MCPHD, City of Indianapolis Offer Recommendations for Safe Holiday Gatherings
Published on 17 December 2020 00:00
FOR IMMEDIATE RELEASE
December 17, 2020
INDIANAPOLIS – As the number of COVID-19 cases, hospitalizations, and deaths continue to increase across the United States, the Marion County Public Health Department and the City of Indianapolis are urging residents to modify holiday plans to keep friends, families, and communities healthy and safe.
The COVID-19 pandemic has been stressful and isolating for many people. Gatherings during the holidays can be an opportunity to reconnect with family and friends. However, according to the Centers for Disease Control and Prevention (CDC), the safest way to celebrate the holidays is at home with people who live in the same household.
A household is anyone who currently lives and shares common spaces in your home. This can include family members, as well as roommates or people who are unrelated to you.
“Avoiding in-person gatherings with people from outside your household is especially important for adults over the age of 65 or those with a chronic disease or other medical conditions,” said Virginia A. Caine, M.D., director and chief medical officer of the Marion County Public Health Department. “Celebrating virtually or with members of your own household who are consistently taking measures to reduce the spread of COVID-19 poses the lowest risk for spread.”
“Even as we look to turn the corner with the first healthcare and front-line workers receiving vaccines in our community, we must remain as vigilant as ever to protect our friends, family, and neighbors from COVID-19,” said Mayor Joe Hogsett. “Usually, we would be gathering indoors to celebrate all together—but doing so this year could imperil those we hold most dear. Please celebrate the holidays responsibly, so that everyone can enjoy many more happy holiday seasons to come.”
In-person gatherings that bring together family members or friends from different households, including college students returning home, pose different levels of risk.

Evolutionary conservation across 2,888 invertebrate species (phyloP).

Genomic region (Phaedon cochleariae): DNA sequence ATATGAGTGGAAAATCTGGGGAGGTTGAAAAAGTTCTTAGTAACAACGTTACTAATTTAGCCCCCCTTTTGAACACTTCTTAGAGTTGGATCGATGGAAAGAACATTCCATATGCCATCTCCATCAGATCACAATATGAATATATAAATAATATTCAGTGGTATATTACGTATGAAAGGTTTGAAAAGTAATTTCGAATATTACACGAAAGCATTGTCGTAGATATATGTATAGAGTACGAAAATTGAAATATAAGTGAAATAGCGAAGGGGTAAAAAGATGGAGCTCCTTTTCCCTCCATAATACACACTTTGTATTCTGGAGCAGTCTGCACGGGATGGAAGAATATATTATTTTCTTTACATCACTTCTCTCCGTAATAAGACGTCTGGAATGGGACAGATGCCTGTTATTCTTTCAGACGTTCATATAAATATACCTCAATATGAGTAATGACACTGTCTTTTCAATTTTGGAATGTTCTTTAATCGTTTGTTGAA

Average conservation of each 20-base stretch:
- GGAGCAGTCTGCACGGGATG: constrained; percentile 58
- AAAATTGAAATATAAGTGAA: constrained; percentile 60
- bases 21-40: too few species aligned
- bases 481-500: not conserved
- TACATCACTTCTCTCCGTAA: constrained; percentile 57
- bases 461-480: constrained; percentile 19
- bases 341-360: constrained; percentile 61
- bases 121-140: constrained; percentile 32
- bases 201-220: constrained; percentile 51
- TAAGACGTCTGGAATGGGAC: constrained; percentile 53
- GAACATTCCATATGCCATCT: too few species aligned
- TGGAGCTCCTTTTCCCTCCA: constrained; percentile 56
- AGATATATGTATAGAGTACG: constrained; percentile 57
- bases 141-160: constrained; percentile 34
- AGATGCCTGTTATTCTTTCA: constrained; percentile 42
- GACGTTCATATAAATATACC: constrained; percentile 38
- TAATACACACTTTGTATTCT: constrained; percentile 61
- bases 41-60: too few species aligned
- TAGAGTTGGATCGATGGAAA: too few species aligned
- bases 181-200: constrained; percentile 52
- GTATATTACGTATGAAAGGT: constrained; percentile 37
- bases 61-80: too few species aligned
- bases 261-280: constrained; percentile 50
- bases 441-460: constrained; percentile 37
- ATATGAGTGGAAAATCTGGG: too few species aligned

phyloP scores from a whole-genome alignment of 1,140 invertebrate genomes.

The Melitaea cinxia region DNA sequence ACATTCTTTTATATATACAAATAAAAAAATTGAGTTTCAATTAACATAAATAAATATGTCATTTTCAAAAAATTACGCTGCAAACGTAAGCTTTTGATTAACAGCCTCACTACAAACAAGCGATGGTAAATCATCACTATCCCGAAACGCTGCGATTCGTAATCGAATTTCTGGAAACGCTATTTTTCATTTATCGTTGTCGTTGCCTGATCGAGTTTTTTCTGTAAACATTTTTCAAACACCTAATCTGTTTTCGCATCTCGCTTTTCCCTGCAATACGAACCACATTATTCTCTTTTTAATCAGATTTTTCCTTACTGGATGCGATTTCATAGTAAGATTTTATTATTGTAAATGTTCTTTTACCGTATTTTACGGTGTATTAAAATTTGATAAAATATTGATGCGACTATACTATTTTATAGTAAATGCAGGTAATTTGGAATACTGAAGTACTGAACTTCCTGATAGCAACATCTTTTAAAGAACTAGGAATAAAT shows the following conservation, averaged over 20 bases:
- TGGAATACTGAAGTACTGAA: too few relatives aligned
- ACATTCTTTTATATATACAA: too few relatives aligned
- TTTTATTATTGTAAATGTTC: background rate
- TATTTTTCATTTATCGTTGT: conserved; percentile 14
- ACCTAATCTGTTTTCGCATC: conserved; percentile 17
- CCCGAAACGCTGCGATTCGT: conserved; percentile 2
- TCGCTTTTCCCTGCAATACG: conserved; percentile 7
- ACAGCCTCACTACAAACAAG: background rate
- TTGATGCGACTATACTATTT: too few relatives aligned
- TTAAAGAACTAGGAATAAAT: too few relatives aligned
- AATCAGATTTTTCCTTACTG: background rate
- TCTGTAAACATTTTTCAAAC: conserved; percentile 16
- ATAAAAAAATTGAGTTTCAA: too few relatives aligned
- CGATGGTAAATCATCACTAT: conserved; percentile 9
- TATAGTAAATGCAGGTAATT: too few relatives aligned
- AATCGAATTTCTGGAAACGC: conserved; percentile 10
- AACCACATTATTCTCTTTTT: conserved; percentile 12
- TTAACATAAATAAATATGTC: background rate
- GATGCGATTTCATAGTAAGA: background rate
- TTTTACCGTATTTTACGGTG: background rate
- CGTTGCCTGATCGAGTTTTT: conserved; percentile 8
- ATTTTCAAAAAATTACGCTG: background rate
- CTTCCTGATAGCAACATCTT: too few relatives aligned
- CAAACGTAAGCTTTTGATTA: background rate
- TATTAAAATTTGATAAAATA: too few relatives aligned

or gatherings that include persons of different households, everyone should wear a mask that covers both the mouth and nose, except when eating or drinking. Plus, hosts should encourage guests to wash hands often with soap and water for at least 20 seconds. If soap and water are not readily available, use hand sanitizer that contains at least 60% alcohol
Several factors can contribute to the risk of getting and spreading COVID-19 at small in-person gatherings.
- Family and friends should consider the number of COVID-19 cases in their community and in the community where they plan to celebrate when deciding whether to host or attend a gathering. Have conversations with guests ahead of time to set expectations for celebrating together.
- Exposure during travel – Airports, bus stations, train stations, public transport, gas stations, and rest stops are all places travelers can be exposed to the virus in the air and on surfaces.
- Indoor gatherings, especially those with poor air flow (for example, small enclosed spaces with no outside air), pose more risk. Outdoor holiday gatherings are not typically possible in Indiana because of cold and winter weather.
- Gatherings that last longer pose more risk than shorter gatherings. Being within 6 feet of someone who has COVID-19 for a cumulative total of 15 minutes or more greatly increases the risk of becoming sick.
- Gatherings with more people pose a higher risk. The size of a holiday gathering should be determined based on the ability of those attending from different households to stay 6 feet apart, wear masks, and wash hands frequently. Encourage guests to avoid shouting or singing.
- Individuals who do not consistently adhere to social distancing (staying at least 6 feet apart), mask wearing, hand-washing, and other prevention behaviors pose more risk than those who consistently followed these safety measures.
Other precautions to keep guests safe include limiting the number of people going in and out of areas where food is being prepared or handled, if possible. Designate one person who is wearing a mask to serve all the food and sharable items so that guests are not handling the serving utensils. Ideally, ask guests to bring food and drinks for their household only, and provide single-use options for plates, cups, utensils, and condiments.
Also, avoid hosting an in-person gatherings if you or anyone in your household has been diagnosed with COVID-19 and has not met the criteria for when it is safe to be around others, has symptoms of COVID-19, is waiting for test results, may have been exposed to someone with COVID-19 in the last 14 days, or is at increased risk of severe illness from COVID-19. Whenever possible, host a virtual celebration with friends and family.Taking steps to protect everyone’s health will help our communities recover more quickly. To learn more, please visit CDC.gov.
Curt Brantingham, M.A.
Media/Public Information Coordinator
Health & Hospital Corporation of Marion County
Marion County Public Health Department
317-221-2316 (o) 317-525-7450 (m)